Monday, June 3, 2019

Essentials of Computational Chemistry: Theories and Models (2nd Edition)

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Since publication of the first edition I have become increasingly, painfully aware of just how short the half-life of certain ‘Essentials’ can be in a field growing as quickly as is computational chemistry. While I utterly disavow any hubris on my part and indeed blithely assign all blame for this text’s title to my editor, that does not detract from my satisfaction at having brought the text up from the ancient history of 2001 to the present of 2004. Hopefully, readers too will be satisfied with what’s new and improved.

So, what is new and improved? In a nutshell, new material includes discussion of docking, principal components analysis, force field validation in dynamics simulations, first-order perturbation theory for relativistic effects, tight-binding density functional theory, electronegativity equalization charge models, standard-state equilibrium constants, computation of pKa values and redox potentials, molecular dynamics with implicit solvent, and direct dynamics. With respect to improved material, the menagerie of modern force fields has been restocked to account for the latest in new and ongoing developments and a new menagerie of density functionals has been assembled to help the computational innocent navigate the forest of acronyms (in this last regard, the acronym glossary of Appendix A has also been expanded with an additional 64 entries). In addition, newly developed basis sets for electronic structure calculations are discussed, as are methods to scale various theories to infinite-basis-set limits, and new thermochemical methods. The performances of various more recent methods for the prediction of nuclear magnetic resonance chemical shifts are summarized, and discussion of the generation of condensed-phase potentials of mean force from simulation is expanded.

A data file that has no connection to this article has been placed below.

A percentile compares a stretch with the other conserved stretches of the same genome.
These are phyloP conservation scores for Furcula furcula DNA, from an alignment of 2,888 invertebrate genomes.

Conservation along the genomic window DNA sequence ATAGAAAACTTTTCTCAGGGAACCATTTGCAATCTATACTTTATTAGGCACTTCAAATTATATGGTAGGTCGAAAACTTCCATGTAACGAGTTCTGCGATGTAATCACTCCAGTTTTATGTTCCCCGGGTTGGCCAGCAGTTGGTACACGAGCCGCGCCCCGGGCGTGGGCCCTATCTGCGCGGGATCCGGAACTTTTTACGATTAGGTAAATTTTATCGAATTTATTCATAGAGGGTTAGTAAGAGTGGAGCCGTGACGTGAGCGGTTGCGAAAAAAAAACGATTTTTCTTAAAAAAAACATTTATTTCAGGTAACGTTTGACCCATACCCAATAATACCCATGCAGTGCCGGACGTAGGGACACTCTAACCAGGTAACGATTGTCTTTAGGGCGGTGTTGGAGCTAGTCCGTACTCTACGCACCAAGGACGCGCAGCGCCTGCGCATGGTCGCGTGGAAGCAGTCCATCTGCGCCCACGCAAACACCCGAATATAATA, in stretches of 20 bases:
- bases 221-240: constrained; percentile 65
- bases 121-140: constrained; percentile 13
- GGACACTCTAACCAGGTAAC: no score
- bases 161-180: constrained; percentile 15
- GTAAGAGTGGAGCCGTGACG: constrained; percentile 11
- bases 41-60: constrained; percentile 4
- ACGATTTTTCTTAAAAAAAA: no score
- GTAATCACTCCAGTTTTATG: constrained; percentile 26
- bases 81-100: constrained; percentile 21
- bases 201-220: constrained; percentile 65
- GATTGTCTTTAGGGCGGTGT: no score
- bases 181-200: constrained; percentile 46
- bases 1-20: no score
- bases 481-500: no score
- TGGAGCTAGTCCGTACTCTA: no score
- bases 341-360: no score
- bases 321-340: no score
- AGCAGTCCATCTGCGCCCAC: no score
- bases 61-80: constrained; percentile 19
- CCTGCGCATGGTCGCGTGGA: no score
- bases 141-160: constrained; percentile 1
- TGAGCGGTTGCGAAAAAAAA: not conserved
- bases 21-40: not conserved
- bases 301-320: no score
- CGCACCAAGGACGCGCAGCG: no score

Preface to the First Edition
Preface to the Second Edition
1. What are Theory, Computation, and Modeling?
2. Molecular Mechanics
3. Simulations of Molecular Ensembles
4. Foundations of Molecular Orbital Theory
5. Semiempirical Implementations of Molecular Orbital Theory
6. Ab Initio Implementations of Hartree–Fock Molecular Orbital Theory
7. Including Electron Correlation in Molecular Orbital Theory
8. Density Functional Theory
9. Charge Distribution and Spectroscopic Properties
10. Thermodynamic Properties
11. Implicit Models for Condensed Phases
12. Explicit Models for Condensed Phases
13. Hybrid Quantal/Classical Models
14. Excited Electronic States
15. Adiabatic Reaction Dynamics
Appendix A Acronym Glossary
Appendix B and Group Theory
Appendix C Spin Algebra
Appendix D Orbital Localization

Author Details
"Christopher J. Cramer" Department of Chemistry and Supercomputing Institute, University of Minnesota, USA.

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